In 2020, the World Resources Institute reported that 73% of greenhouse gas (GHG) emissions resulted from the consumption of energy – it’s time to improve the energy system
Energy takes many forms, and its consumption underpins economic security and growth. Some emissions are easier to decarbonise than others and already have alternative solutions that are maturing (such as electric vehicles for the decarbonisation of road transport), whilst others require breakthrough innovations to make substantive progress (such as decarbonised heat for industrial processes), argues Rich Hampshire, a Vice President Consulting Expert at CGI UK.
Emissions from road transport and energy use in buildings account for almost 30% of total emissions, so it should be no surprise that the energy transition is vital for all sectors of the economy to reach their net-zero targets.
Different countries are starting the decarbonisation journeys of their electricity systems from very different points. Achieving the transition from the current generation mix to renewables without stranding investments in existing capacity is vital to avoid increased energy costs. Maintaining and improving energy security as electricity demand grows through electrification for decarbonisation will underpin consumer confidence.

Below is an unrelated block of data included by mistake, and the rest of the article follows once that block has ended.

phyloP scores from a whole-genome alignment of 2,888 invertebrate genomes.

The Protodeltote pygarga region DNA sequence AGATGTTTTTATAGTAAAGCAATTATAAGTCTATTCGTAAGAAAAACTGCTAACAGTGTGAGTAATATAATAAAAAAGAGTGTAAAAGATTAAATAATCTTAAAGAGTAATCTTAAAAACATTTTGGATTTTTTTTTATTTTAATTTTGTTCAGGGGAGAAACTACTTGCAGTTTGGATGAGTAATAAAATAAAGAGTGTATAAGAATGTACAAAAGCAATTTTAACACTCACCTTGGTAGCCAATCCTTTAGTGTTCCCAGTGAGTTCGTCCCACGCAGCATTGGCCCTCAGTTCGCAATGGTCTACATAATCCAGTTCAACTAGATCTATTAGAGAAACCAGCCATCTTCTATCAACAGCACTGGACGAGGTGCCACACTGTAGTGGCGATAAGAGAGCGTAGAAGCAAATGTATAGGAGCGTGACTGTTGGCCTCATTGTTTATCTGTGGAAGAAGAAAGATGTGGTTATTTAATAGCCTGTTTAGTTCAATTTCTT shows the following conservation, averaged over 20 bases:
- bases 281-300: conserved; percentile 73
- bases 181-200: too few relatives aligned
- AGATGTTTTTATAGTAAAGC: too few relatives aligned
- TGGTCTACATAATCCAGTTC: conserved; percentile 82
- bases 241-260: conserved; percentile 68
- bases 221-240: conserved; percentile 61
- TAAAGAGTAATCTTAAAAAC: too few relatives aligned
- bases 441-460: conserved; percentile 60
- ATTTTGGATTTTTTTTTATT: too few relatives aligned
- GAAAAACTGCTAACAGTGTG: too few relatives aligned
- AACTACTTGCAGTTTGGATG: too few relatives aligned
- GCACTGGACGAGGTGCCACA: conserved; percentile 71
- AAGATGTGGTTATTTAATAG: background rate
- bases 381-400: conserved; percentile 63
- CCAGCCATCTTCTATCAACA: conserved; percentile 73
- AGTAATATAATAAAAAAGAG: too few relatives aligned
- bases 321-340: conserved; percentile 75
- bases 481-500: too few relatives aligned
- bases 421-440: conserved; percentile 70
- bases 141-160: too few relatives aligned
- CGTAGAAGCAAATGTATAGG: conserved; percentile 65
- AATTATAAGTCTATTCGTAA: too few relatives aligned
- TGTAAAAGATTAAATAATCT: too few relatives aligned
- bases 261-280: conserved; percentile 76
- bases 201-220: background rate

Market structure and the energy transition
Market structure (the degree to which the market is vertically integrated, either nationally or on a municipality basis, or the degree of disaggregation across the value chain into generation, infrastructure, retail, or services) will determine which market actors have what opportunities and obligations to make the transition happen.
What is clear is that irrespective of the starting point, decarbonising energy consumption through electrification will grow the demand for electricity. Electricity supply, therefore, must decarbonise – and fast! So, renewable generation will play a significant role in satisfying the increasing demand, and the new generation assets will be at a more local level.